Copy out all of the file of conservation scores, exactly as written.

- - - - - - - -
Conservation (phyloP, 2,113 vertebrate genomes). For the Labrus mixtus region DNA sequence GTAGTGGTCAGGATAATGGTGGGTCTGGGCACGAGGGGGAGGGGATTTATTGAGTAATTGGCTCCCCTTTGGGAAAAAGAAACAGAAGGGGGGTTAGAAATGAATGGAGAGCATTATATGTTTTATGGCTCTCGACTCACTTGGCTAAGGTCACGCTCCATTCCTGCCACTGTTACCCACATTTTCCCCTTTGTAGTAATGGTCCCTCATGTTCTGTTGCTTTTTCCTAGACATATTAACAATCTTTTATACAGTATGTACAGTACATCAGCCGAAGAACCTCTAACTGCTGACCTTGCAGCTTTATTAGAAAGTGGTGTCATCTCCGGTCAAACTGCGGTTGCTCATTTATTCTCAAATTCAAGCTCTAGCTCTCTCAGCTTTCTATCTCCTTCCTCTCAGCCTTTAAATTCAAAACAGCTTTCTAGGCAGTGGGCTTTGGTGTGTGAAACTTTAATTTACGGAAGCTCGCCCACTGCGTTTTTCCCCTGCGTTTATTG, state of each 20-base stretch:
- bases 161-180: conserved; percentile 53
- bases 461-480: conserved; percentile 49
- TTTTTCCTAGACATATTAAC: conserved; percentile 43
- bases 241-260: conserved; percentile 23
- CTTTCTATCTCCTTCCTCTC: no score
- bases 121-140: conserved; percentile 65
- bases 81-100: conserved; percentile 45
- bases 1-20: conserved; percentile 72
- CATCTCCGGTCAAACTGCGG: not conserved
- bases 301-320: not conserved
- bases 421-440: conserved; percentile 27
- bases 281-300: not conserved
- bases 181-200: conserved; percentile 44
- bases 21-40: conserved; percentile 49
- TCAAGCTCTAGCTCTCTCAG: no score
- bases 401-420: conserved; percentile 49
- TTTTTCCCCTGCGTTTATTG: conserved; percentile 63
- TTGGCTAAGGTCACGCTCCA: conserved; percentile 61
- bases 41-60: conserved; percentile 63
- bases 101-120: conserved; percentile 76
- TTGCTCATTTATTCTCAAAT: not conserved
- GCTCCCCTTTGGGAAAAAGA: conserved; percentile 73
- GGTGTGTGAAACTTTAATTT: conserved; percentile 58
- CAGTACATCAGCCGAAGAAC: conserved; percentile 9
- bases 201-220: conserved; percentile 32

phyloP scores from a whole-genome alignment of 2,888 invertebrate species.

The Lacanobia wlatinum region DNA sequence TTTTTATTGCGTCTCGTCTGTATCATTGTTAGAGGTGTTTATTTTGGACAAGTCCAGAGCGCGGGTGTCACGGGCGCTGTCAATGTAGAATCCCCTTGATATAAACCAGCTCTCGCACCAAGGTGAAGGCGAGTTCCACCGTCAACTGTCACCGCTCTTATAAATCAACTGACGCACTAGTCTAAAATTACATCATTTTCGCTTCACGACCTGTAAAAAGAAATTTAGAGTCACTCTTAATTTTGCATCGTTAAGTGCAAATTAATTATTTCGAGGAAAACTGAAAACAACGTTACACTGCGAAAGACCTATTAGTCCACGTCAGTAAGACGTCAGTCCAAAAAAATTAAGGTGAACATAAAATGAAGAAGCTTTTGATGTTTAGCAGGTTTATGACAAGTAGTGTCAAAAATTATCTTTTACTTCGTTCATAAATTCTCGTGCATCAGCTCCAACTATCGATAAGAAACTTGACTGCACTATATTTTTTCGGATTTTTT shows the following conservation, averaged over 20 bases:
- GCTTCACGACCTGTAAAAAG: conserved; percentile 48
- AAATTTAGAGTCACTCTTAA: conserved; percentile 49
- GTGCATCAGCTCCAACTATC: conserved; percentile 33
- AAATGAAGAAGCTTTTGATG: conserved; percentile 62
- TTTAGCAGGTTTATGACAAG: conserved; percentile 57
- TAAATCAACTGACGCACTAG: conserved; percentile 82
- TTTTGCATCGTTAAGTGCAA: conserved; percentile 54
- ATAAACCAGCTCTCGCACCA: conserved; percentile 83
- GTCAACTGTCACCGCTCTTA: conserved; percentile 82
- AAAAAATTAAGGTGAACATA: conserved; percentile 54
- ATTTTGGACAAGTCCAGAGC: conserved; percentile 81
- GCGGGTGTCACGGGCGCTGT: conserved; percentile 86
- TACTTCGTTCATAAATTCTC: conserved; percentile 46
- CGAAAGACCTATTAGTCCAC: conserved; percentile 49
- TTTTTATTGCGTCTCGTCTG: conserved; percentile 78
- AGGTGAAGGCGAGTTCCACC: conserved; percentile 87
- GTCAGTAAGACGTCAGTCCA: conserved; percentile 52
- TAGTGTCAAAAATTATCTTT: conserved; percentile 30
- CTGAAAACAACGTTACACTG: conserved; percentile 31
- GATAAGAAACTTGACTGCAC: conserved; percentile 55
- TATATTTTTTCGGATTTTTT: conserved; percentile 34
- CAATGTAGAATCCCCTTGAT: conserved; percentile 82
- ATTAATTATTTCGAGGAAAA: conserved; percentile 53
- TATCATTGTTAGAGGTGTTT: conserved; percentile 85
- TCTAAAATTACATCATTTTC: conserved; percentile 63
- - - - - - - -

Conservation (phyloP, 2,113 vertebrate genomes). For the Labrus mixtus region DNA sequence GTAGTGGTCAGGATAATGGTGGGTCTGGGCACGAGGGGGAGGGGATTTATTGAGTAATTGGCTCCCCTTTGGGAAAAAGAAACAGAAGGGGGGTTAGAAATGAATGGAGAGCATTATATGTTTTATGGCTCTCGACTCACTTGGCTAAGGTCACGCTCCATTCCTGCCACTGTTACCCACATTTTCCCCTTTGTAGTAATGGTCCCTCATGTTCTGTTGCTTTTTCCTAGACATATTAACAATCTTTTATACAGTATGTACAGTACATCAGCCGAAGAACCTCTAACTGCTGACCTTGCAGCTTTATTAGAAAGTGGTGTCATCTCCGGTCAAACTGCGGTTGCTCATTTATTCTCAAATTCAAGCTCTAGCTCTCTCAGCTTTCTATCTCCTTCCTCTCAGCCTTTAAATTCAAAACAGCTTTCTAGGCAGTGGGCTTTGGTGTGTGAAACTTTAATTTACGGAAGCTCGCCCACTGCGTTTTTCCCCTGCGTTTATTG, state of each 20-base stretch:
- bases 161-180: conserved; percentile 53
- bases 461-480: conserved; percentile 49
- TTTTTCCTAGACATATTAAC: conserved; percentile 43
- bases 241-260: conserved; percentile 23
- CTTTCTATCTCCTTCCTCTC: no score
- bases 121-140: conserved; percentile 65
- bases 81-100: conserved; percentile 45
- bases 1-20: conserved; percentile 72
- CATCTCCGGTCAAACTGCGG: not conserved
- bases 301-320: not conserved
- bases 421-440: conserved; percentile 27
- bases 281-300: not conserved
- bases 181-200: conserved; percentile 44
- bases 21-40: conserved; percentile 49
- TCAAGCTCTAGCTCTCTCAG: no score
- bases 401-420: conserved; percentile 49
- TTTTTCCCCTGCGTTTATTG: conserved; percentile 63
- TTGGCTAAGGTCACGCTCCA: conserved; percentile 61
- bases 41-60: conserved; percentile 63
- bases 101-120: conserved; percentile 76
- TTGCTCATTTATTCTCAAAT: not conserved
- GCTCCCCTTTGGGAAAAAGA: conserved; percentile 73
- GGTGTGTGAAACTTTAATTT: conserved; percentile 58
- CAGTACATCAGCCGAAGAAC: conserved; percentile 9
- bases 201-220: conserved; percentile 32

phyloP scores from a whole-genome alignment of 2,888 invertebrate species.

The Lacanobia wlatinum region DNA sequence TTTTTATTGCGTCTCGTCTGTATCATTGTTAGAGGTGTTTATTTTGGACAAGTCCAGAGCGCGGGTGTCACGGGCGCTGTCAATGTAGAATCCCCTTGATATAAACCAGCTCTCGCACCAAGGTGAAGGCGAGTTCCACCGTCAACTGTCACCGCTCTTATAAATCAACTGACGCACTAGTCTAAAATTACATCATTTTCGCTTCACGACCTGTAAAAAGAAATTTAGAGTCACTCTTAATTTTGCATCGTTAAGTGCAAATTAATTATTTCGAGGAAAACTGAAAACAACGTTACACTGCGAAAGACCTATTAGTCCACGTCAGTAAGACGTCAGTCCAAAAAAATTAAGGTGAACATAAAATGAAGAAGCTTTTGATGTTTAGCAGGTTTATGACAAGTAGTGTCAAAAATTATCTTTTACTTCGTTCATAAATTCTCGTGCATCAGCTCCAACTATCGATAAGAAACTTGACTGCACTATATTTTTTCGGATTTTTT shows the following conservation, averaged over 20 bases:
- GCTTCACGACCTGTAAAAAG: conserved; percentile 48
- AAATTTAGAGTCACTCTTAA: conserved; percentile 49
- GTGCATCAGCTCCAACTATC: conserved; percentile 33
- AAATGAAGAAGCTTTTGATG: conserved; percentile 62
- TTTAGCAGGTTTATGACAAG: conserved; percentile 57
- TAAATCAACTGACGCACTAG: conserved; percentile 82
- TTTTGCATCGTTAAGTGCAA: conserved; percentile 54
- ATAAACCAGCTCTCGCACCA: conserved; percentile 83
- GTCAACTGTCACCGCTCTTA: conserved; percentile 82
- AAAAAATTAAGGTGAACATA: conserved; percentile 54
- ATTTTGGACAAGTCCAGAGC: conserved; percentile 81
- GCGGGTGTCACGGGCGCTGT: conserved; percentile 86
- TACTTCGTTCATAAATTCTC: conserved; percentile 46
- CGAAAGACCTATTAGTCCAC: conserved; percentile 49
- TTTTTATTGCGTCTCGTCTG: conserved; percentile 78
- AGGTGAAGGCGAGTTCCACC: conserved; percentile 87
- GTCAGTAAGACGTCAGTCCA: conserved; percentile 52
- TAGTGTCAAAAATTATCTTT: conserved; percentile 30
- CTGAAAACAACGTTACACTG: conserved; percentile 31
- GATAAGAAACTTGACTGCAC: conserved; percentile 55
- TATATTTTTTCGGATTTTTT: conserved; percentile 34
- CAATGTAGAATCCCCTTGAT: conserved; percentile 82
- ATTAATTATTTCGAGGAAAA: conserved; percentile 53
- TATCATTGTTAGAGGTGTTT: conserved; percentile 85
- TCTAAAATTACATCATTTTC: conserved; percentile 63